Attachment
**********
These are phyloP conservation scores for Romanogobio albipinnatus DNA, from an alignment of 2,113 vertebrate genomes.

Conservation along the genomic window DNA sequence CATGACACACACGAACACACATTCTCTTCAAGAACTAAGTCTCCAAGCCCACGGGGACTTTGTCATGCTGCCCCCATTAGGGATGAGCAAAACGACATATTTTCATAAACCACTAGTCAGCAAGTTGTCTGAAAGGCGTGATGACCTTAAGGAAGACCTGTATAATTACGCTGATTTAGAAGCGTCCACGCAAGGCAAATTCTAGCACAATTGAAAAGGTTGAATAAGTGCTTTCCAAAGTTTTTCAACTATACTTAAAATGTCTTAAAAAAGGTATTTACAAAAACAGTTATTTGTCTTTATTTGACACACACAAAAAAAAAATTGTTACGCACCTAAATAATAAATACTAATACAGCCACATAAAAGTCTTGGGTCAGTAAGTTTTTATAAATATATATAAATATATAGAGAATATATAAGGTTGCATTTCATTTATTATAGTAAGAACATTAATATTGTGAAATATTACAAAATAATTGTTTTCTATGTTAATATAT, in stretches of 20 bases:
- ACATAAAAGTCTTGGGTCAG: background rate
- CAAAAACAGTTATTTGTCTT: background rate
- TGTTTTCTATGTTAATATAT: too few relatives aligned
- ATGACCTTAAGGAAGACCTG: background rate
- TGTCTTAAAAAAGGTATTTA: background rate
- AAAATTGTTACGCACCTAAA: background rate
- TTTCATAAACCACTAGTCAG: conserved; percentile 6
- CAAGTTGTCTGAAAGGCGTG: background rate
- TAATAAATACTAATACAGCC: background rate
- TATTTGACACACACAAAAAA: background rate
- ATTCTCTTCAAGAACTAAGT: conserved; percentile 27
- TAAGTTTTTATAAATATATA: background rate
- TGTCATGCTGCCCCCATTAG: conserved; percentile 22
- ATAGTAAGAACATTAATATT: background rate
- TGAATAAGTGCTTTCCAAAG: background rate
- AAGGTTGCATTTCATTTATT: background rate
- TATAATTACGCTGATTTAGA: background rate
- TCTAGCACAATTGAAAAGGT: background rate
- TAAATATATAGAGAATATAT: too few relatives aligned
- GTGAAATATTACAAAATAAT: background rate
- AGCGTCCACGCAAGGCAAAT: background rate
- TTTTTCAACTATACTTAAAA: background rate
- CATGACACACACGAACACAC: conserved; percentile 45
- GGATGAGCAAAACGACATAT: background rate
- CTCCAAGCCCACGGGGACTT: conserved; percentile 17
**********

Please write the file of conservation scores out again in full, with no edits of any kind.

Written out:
These are phyloP conservation scores for Romanogobio albipinnatus DNA, from an alignment of 2,113 vertebrate genomes.

Conservation along the genomic window DNA sequence CATGACACACACGAACACACATTCTCTTCAAGAACTAAGTCTCCAAGCCCACGGGGACTTTGTCATGCTGCCCCCATTAGGGATGAGCAAAACGACATATTTTCATAAACCACTAGTCAGCAAGTTGTCTGAAAGGCGTGATGACCTTAAGGAAGACCTGTATAATTACGCTGATTTAGAAGCGTCCACGCAAGGCAAATTCTAGCACAATTGAAAAGGTTGAATAAGTGCTTTCCAAAGTTTTTCAACTATACTTAAAATGTCTTAAAAAAGGTATTTACAAAAACAGTTATTTGTCTTTATTTGACACACACAAAAAAAAAATTGTTACGCACCTAAATAATAAATACTAATACAGCCACATAAAAGTCTTGGGTCAGTAAGTTTTTATAAATATATATAAATATATAGAGAATATATAAGGTTGCATTTCATTTATTATAGTAAGAACATTAATATTGTGAAATATTACAAAATAATTGTTTTCTATGTTAATATAT, in stretches of 20 bases:
- ACATAAAAGTCTTGGGTCAG: background rate
- CAAAAACAGTTATTTGTCTT: background rate
- TGTTTTCTATGTTAATATAT: too few relatives aligned
- ATGACCTTAAGGAAGACCTG: background rate
- TGTCTTAAAAAAGGTATTTA: background rate
- AAAATTGTTACGCACCTAAA: background rate
- TTTCATAAACCACTAGTCAG: conserved; percentile 6
- CAAGTTGTCTGAAAGGCGTG: background rate
- TAATAAATACTAATACAGCC: background rate
- TATTTGACACACACAAAAAA: background rate
- ATTCTCTTCAAGAACTAAGT: conserved; percentile 27
- TAAGTTTTTATAAATATATA: background rate
- TGTCATGCTGCCCCCATTAG: conserved; percentile 22
- ATAGTAAGAACATTAATATT: background rate
- TGAATAAGTGCTTTCCAAAG: background rate
- AAGGTTGCATTTCATTTATT: background rate
- TATAATTACGCTGATTTAGA: background rate
- TCTAGCACAATTGAAAAGGT: background rate
- TAAATATATAGAGAATATAT: too few relatives aligned
- GTGAAATATTACAAAATAAT: background rate
- AGCGTCCACGCAAGGCAAAT: background rate
- TTTTTCAACTATACTTAAAA: background rate
- CATGACACACACGAACACAC: conserved; percentile 45
- GGATGAGCAAAACGACATAT: background rate
- CTCCAAGCCCACGGGGACTT: conserved; percentile 17